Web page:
Those insurance leaders questioning what the future of the profession might look like received some good news recently with the publication of Insurance Business UK’s ‘Rising Stars’ report. The survey on insurance’s next generation highlighted 49 talented young professionals who will be tomorrow’s titans of the industry, and it’s safe to say that the future looks bright.
Read more: Rising Stars 2021
Among these future leaders is Miranda Mote (pictured), claims manager at Talbot Jones Ltd, who only joined the insurance broking sector in March of last year, but has already made tremendous waves. She counts herself among those who “fell” into insurance, she said, having graduated in 2017 with a degree in philosophy and taken an initial role in a claims management company.
While that wasn’t her dream job, she said, it did give her a taste for insurance and, after 18 months, she applied for a role with Talbot Jones, which was seeking a recent graduate who would be willing to undertake professional qualifications. Since she has joined the firm, Mote has successfully completed her Cert CII and is now embarking on a Master’s degree, supported all the way by the firm’s co-founders, Clare and Richard Talbot-Jones.
“To be recognised with this award, is just lovely, that Clare and Richard thought to put my name forward is so nice. But then there’s such a focus on people at Talbot Jones,” she said. “The MSc that I’m doing is very focused on leadership and strategic management, and I’m very much an aspiring leader, so I think a lot about that and about the kind of leader I want to be.”
What sets the senior team at her firm apart, Mote said, is their excitement about the work that they do, and their enduring commitment to constantly achieving more. The Talbot-Jones’s are about non-hierarchical leadership, she noted, and they go out of their way to ask the opinion of the team before making decisions. That kind of ‘servant leadership’ matches up to her own ethical values and to see it played out at a business level is very rewarding.
Being recognised for the role she is playing in promoting professionalism, both through her certifications and her role as a committee member of the British Insurance Brokers’ Association (BIBA), has given Mote food for thought about what insurance can offer young talent. She recalled back when she took on her first role how her peers were surprised that she had taken on such an entry-level job.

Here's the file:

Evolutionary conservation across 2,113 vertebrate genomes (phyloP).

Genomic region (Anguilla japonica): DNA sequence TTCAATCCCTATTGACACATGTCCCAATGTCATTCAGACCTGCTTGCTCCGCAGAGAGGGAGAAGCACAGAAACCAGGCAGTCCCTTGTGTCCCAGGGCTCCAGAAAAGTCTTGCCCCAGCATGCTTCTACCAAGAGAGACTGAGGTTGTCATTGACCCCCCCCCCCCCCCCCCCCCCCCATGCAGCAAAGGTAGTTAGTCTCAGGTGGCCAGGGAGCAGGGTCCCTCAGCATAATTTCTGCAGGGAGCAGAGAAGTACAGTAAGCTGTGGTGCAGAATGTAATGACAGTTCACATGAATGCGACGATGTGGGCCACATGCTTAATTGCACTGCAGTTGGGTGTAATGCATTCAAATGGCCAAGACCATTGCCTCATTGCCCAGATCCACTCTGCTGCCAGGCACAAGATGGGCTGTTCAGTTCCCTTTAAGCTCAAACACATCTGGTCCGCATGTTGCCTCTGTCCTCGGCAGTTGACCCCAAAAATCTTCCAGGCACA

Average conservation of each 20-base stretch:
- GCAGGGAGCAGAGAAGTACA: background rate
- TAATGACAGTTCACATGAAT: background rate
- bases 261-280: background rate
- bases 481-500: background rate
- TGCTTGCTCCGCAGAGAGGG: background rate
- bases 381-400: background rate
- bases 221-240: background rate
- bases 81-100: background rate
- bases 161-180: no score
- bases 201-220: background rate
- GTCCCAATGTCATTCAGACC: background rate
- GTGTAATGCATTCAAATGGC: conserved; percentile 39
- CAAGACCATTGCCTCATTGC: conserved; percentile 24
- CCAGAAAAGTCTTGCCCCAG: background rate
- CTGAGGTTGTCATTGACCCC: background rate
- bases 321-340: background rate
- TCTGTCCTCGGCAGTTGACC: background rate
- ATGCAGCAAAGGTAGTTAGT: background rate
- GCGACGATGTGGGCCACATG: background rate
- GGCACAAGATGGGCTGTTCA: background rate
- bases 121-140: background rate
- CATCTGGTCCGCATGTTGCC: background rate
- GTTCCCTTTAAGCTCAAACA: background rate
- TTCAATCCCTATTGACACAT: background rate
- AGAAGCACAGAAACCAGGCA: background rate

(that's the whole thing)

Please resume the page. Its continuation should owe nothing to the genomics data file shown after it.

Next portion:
“I think there’s a sense of people wanting the sort of perfect job that’s going to tick all their boxes,” she said, “but having a more realistic approach allows you to explore something that you might be interested in and you might not. Thankfully, for me, insurance was something that I ended up wanting to have a career in, but that [flexibility] is important because there’s probably no such thing as the perfect job.”
For Mote, it was the atmosphere and people involved in the broking industry that drew her in and she encourages other young people to explore opportunities they have not previously considered. In turn, insurance businesses must meet the expectations that young people have from their place of work she said. And, from looking at her peer group, Mote noted that there is a strong sense that young adults are looking for a safe harbour. They want a sense of belonging, particularly given such increased remote working which is making that harder than ever to achieve, especially for larger firms.
“And people often talk about making a difference, and there’s no doubt that’s really important to young people,” she said. “When I think of my own role and what it means to receive a really good review, it’s so nice that people go out of their way to tell you that. People these days love to feel that they are making an impact.”
Having worked at Talbot Jones and seen for herself what it means to be supported, Mote noted that she understand how imperative it is that companies validate and encourage their people. People want recognition and affirmation, she said, whether that’s for extra hours or extra work, or simply for a job well done. That kind of appreciation is becoming an expectation, particularly for younger people, and firms need to understand that recognition is the key to making people feel valued for the job that they do, and to helping them see the impact that their job is having.